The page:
When a region is conquered, one of the first things the conquerors usually do is to suppress (or explicitly outlaw) indigenous languages.
One reason is purely practical -- to eliminate the possibility that the subjugated group can communicate with each other without being understood. The other, however, is more insidious. Language is a huge part of culture, and if you want to destroy the native society (or, more accurately, replace it with your own, something euphemistically called '"assimilation"), you must eliminate the most vital part of that culture -- how its members communicate with each other, how they express poetry and ethnic history and local knowledge.
Destroy the language, and you've struck at the heart of the culture itself.
An excellent (if tragic) case in point is Australia. It is the home of over three hundred languages, 170 of which are indigenous. (One of the reasons why indigenous Australians dislike the word "Aborigine" about as much as Native Americans do "Indian;" it implies the wildly-incorrect assessment that the entire indigenous population is a single culture.) What is appalling, though, is that even if you exclude English -- the most widely-spoken language in Australia -- none of the top-ten-most-spoken languages in Australia are indigenous. (In order, they are: Mandarin, Arabic, Cantonese, Vietnamese, Greek, Italian, Tagalog, Hindi, Spanish, and Korean.) Only a quarter of a percent of Australian citizens speak an indigenous language at home. Of the 170 indigenous languages that still survive (i.e. with at least some native speakers), all but fifteen are classified as severely endangered, with virtually no one learning them as children. All of the speakers of those remaining 155 unique languages are elderly, and with the passing of that generation, they'll be gone forever except as a curiosity amongst linguists.
Not all indigenous languages are in quite that bad a shape. One somewhat more hopeful case is Nahuatl, the language of the pre-Spanish-conquest Aztecs in central Mexico. The clash of the Spanish and native cultures in the Americas is rightly depicted as the worst of the worst -- between the conquering armies and the self-righteous (and often just as violent) Christian missionaries, only a few decades after conquest there usually wasn't much left of the original language, art, music, and religion. In the case of central Mexico, however, the conquerors took a more nuanced approach, introducing the Latin alphabet but allowing native speakers to continue using their own language. In fact, during the sixteenth and seventeenth centuries, the missionaries did a decent job writing Nahuatl grammars and dictionaries, and during that time there were hundreds of works written in the language, including administrative documents as well as poetry, stories, histories, and religious codices. Most striking of all -- and, as far as I know, unique in the history of contact between conquerors and the conquered -- in 1536, only twenty years after the arrival of the Spanish, the Colegio de Santa Cruz de Tlatelolco was founded, where bilingual classes were offered to teach Nahuatl to the missionaries and Spanish to the natives. It wasn't until 1696 that King Charles II of Spain outlawed Nahuatl, but by that time enough of the Mexican Spanish upper-crust spoke Nahuatl themselves that it was pretty much too late to do anything about it.
As a result, there are still 1.5 million speakers of Nahuatl in Mexico. Not bad, considering the moribund nature of most of the indigenous languages in the world.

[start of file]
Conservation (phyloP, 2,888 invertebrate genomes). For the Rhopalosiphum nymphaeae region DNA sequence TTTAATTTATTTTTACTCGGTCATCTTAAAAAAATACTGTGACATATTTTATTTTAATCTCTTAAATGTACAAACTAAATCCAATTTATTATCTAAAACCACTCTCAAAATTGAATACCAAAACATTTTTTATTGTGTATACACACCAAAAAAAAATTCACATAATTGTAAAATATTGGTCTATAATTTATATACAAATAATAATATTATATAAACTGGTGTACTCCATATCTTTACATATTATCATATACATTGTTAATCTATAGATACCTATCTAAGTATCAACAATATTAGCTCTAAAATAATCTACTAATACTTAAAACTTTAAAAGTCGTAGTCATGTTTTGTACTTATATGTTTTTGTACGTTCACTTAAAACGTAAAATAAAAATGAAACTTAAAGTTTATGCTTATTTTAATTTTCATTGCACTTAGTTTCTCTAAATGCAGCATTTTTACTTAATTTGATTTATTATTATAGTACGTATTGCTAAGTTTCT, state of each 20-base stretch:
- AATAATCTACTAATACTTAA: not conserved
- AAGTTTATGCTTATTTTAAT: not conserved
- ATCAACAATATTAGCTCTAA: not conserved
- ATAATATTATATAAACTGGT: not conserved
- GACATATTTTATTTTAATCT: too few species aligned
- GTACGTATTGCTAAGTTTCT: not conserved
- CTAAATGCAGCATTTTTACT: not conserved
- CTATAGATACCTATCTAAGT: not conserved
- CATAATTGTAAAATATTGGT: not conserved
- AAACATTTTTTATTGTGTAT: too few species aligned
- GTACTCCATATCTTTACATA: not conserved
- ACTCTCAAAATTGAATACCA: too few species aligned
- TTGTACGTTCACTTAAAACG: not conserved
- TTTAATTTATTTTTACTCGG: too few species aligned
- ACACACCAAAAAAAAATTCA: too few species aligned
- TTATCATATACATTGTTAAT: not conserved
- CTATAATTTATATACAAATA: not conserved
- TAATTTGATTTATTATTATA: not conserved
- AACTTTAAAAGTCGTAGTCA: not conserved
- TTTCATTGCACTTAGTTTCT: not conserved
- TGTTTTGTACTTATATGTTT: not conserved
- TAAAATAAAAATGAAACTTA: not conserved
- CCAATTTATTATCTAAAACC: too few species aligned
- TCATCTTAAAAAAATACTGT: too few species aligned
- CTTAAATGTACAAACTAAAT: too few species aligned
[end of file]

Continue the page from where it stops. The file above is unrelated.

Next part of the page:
The reason this comes up is because of a discovery that was the subject of a paper in Seismological Research Letters a couple of weeks ago that was about the intersection between historical linguistics and another fascination of mine -- geology. A recently-deciphered fifty-page codex in Nahuatl turns out to describe a series of massive earthquakes that hit central Mexico between 1460 and 1542, including one that triggered a flood resulting in the drowning of eighteen hundred warriors.
The codex itself was created by Aztec tlacuilos ("those who write with painting") and is made up of pictograms that predate the adoption of the Latin alphabet by speakers of Nahuatl. One of the most striking is a combination of four projections like the vanes of a windmill around a central circle, followed by a rectangle filled with dots. The windmill-like symbol is the pictogram for the word ollin, meaning "movement;" the rectangle is tlalli, meaning "earth." Taken together, it means "earthquake." Further, if the central circle is open, it indicates that the quake happened during the daytime, and if it's closed, it happened at night.
As far as the timekeeping, the Aztecs -- like many Central American cultures -- were obsessive about the calendar, and had a 52-year calendrical cycle represented by the arrangement of four symbols -- tecpatl (knife), calli (house), tochtli (rabbit) and acatl (reed) -- arranged in thirteen different permutations. Decoding that system allowed researchers to figure out that the earthquake that killed the warriors took place in 1507.
It's simultaneously fascinating and sad how few of the world's cultures have left significant traces for us to study, and of course that's largely humanity's own fault. For example, the campaign of suppression by the Romans two-and-a-half millennia ago eliminated virtually every last trace of Etruscan -- there are over thirteen thousand inscriptions in Etruscan known to archaeologists, and they've been able to decipher only a fraction of them. I can only hope that the endangered languages of our own time are treated more kindly. What a pity it would be if in three thousand years, of the estimated 6,500 languages currently spoken, the only ones our descendants will be able to read are Mandarin, English, Hindi, Spanish, French, and Arabic.
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